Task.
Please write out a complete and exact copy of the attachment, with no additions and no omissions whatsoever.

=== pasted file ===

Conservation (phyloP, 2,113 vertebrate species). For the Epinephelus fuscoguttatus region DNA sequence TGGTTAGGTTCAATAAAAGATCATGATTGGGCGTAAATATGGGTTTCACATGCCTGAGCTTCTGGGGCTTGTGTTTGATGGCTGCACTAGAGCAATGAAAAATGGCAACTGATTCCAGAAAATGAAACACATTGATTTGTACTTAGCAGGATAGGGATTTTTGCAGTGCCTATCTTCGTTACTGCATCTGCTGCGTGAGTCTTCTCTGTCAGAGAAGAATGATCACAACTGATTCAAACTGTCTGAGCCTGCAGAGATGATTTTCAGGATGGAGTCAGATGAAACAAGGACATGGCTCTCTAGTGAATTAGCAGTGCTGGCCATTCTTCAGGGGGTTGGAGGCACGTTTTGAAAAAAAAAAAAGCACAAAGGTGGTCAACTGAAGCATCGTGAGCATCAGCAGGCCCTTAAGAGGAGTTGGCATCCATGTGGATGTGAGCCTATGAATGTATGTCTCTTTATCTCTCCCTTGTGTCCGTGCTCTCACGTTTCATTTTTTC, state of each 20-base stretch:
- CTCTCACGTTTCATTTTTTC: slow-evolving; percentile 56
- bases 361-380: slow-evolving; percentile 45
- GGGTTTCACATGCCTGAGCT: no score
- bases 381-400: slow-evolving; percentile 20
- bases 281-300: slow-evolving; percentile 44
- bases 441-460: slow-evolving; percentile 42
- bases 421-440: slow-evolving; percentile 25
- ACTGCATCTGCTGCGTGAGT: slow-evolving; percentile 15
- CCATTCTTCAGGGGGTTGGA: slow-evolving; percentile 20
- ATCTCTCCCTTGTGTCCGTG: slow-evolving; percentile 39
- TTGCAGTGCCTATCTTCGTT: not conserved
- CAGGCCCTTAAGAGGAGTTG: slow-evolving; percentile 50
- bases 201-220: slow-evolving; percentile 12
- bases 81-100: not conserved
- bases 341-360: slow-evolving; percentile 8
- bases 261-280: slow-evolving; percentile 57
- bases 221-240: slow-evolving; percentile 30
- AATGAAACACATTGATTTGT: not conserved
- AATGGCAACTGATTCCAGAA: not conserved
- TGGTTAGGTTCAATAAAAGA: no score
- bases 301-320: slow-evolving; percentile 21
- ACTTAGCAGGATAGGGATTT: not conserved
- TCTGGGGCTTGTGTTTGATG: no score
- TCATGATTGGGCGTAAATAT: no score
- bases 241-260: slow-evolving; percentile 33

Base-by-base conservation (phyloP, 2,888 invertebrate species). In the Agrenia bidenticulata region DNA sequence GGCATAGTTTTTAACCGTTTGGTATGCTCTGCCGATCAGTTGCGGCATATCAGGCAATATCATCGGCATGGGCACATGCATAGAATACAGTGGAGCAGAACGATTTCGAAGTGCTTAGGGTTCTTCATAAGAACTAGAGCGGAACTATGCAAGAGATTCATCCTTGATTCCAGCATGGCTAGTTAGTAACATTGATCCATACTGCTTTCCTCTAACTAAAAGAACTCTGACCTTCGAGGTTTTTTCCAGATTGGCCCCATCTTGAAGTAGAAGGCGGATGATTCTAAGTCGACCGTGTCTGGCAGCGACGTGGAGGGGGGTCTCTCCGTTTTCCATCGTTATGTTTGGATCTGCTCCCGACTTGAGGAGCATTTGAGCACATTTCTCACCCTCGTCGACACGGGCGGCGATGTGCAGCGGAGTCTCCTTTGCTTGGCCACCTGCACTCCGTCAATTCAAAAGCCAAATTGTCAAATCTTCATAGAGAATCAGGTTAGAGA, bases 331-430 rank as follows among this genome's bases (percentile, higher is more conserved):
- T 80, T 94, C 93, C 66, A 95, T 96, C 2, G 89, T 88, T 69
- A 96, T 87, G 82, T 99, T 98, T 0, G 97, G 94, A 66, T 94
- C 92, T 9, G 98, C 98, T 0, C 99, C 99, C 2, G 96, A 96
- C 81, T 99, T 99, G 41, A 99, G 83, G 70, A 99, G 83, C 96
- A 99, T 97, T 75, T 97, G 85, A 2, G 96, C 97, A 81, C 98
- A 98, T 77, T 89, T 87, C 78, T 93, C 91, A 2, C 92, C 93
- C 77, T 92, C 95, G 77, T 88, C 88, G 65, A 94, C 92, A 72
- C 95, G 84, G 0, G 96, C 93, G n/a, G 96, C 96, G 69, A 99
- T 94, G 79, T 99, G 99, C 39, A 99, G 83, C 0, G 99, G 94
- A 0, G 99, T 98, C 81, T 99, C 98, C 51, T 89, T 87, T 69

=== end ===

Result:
Conservation (phyloP, 2,113 vertebrate species). For the Epinephelus fuscoguttatus region DNA sequence TGGTTAGGTTCAATAAAAGATCATGATTGGGCGTAAATATGGGTTTCACATGCCTGAGCTTCTGGGGCTTGTGTTTGATGGCTGCACTAGAGCAATGAAAAATGGCAACTGATTCCAGAAAATGAAACACATTGATTTGTACTTAGCAGGATAGGGATTTTTGCAGTGCCTATCTTCGTTACTGCATCTGCTGCGTGAGTCTTCTCTGTCAGAGAAGAATGATCACAACTGATTCAAACTGTCTGAGCCTGCAGAGATGATTTTCAGGATGGAGTCAGATGAAACAAGGACATGGCTCTCTAGTGAATTAGCAGTGCTGGCCATTCTTCAGGGGGTTGGAGGCACGTTTTGAAAAAAAAAAAAGCACAAAGGTGGTCAACTGAAGCATCGTGAGCATCAGCAGGCCCTTAAGAGGAGTTGGCATCCATGTGGATGTGAGCCTATGAATGTATGTCTCTTTATCTCTCCCTTGTGTCCGTGCTCTCACGTTTCATTTTTTC, state of each 20-base stretch:
- CTCTCACGTTTCATTTTTTC: slow-evolving; percentile 56
- bases 361-380: slow-evolving; percentile 45
- GGGTTTCACATGCCTGAGCT: no score
- bases 381-400: slow-evolving; percentile 20
- bases 281-300: slow-evolving; percentile 44
- bases 441-460: slow-evolving; percentile 42
- bases 421-440: slow-evolving; percentile 25
- ACTGCATCTGCTGCGTGAGT: slow-evolving; percentile 15
- CCATTCTTCAGGGGGTTGGA: slow-evolving; percentile 20
- ATCTCTCCCTTGTGTCCGTG: slow-evolving; percentile 39
- TTGCAGTGCCTATCTTCGTT: not conserved
- CAGGCCCTTAAGAGGAGTTG: slow-evolving; percentile 50
- bases 201-220: slow-evolving; percentile 12
- bases 81-100: not conserved
- bases 341-360: slow-evolving; percentile 8
- bases 261-280: slow-evolving; percentile 57
- bases 221-240: slow-evolving; percentile 30
- AATGAAACACATTGATTTGT: not conserved
- AATGGCAACTGATTCCAGAA: not conserved
- TGGTTAGGTTCAATAAAAGA: no score
- bases 301-320: slow-evolving; percentile 21
- ACTTAGCAGGATAGGGATTT: not conserved
- TCTGGGGCTTGTGTTTGATG: no score
- TCATGATTGGGCGTAAATAT: no score
- bases 241-260: slow-evolving; percentile 33

Base-by-base conservation (phyloP, 2,888 invertebrate species). In the Agrenia bidenticulata region DNA sequence GGCATAGTTTTTAACCGTTTGGTATGCTCTGCCGATCAGTTGCGGCATATCAGGCAATATCATCGGCATGGGCACATGCATAGAATACAGTGGAGCAGAACGATTTCGAAGTGCTTAGGGTTCTTCATAAGAACTAGAGCGGAACTATGCAAGAGATTCATCCTTGATTCCAGCATGGCTAGTTAGTAACATTGATCCATACTGCTTTCCTCTAACTAAAAGAACTCTGACCTTCGAGGTTTTTTCCAGATTGGCCCCATCTTGAAGTAGAAGGCGGATGATTCTAAGTCGACCGTGTCTGGCAGCGACGTGGAGGGGGGTCTCTCCGTTTTCCATCGTTATGTTTGGATCTGCTCCCGACTTGAGGAGCATTTGAGCACATTTCTCACCCTCGTCGACACGGGCGGCGATGTGCAGCGGAGTCTCCTTTGCTTGGCCACCTGCACTCCGTCAATTCAAAAGCCAAATTGTCAAATCTTCATAGAGAATCAGGTTAGAGA, bases 331-430 rank as follows among this genome's bases (percentile, higher is more conserved):
- T 80, T 94, C 93, C 66, A 95, T 96, C 2, G 89, T 88, T 69
- A 96, T 87, G 82, T 99, T 98, T 0, G 97, G 94, A 66, T 94
- C 92, T 9, G 98, C 98, T 0, C 99, C 99, C 2, G 96, A 96
- C 81, T 99, T 99, G 41, A 99, G 83, G 70, A 99, G 83, C 96
- A 99, T 97, T 75, T 97, G 85, A 2, G 96, C 97, A 81, C 98
- A 98, T 77, T 89, T 87, C 78, T 93, C 91, A 2, C 92, C 93
- C 77, T 92, C 95, G 77, T 88, C 88, G 65, A 94, C 92, A 72
- C 95, G 84, G 0, G 96, C 93, G n/a, G 96, C 96, G 69, A 99
- T 94, G 79, T 99, G 99, C 39, A 99, G 83, C 0, G 99, G 94
- A 0, G 99, T 98, C 81, T 99, C 98, C 51, T 89, T 87, T 69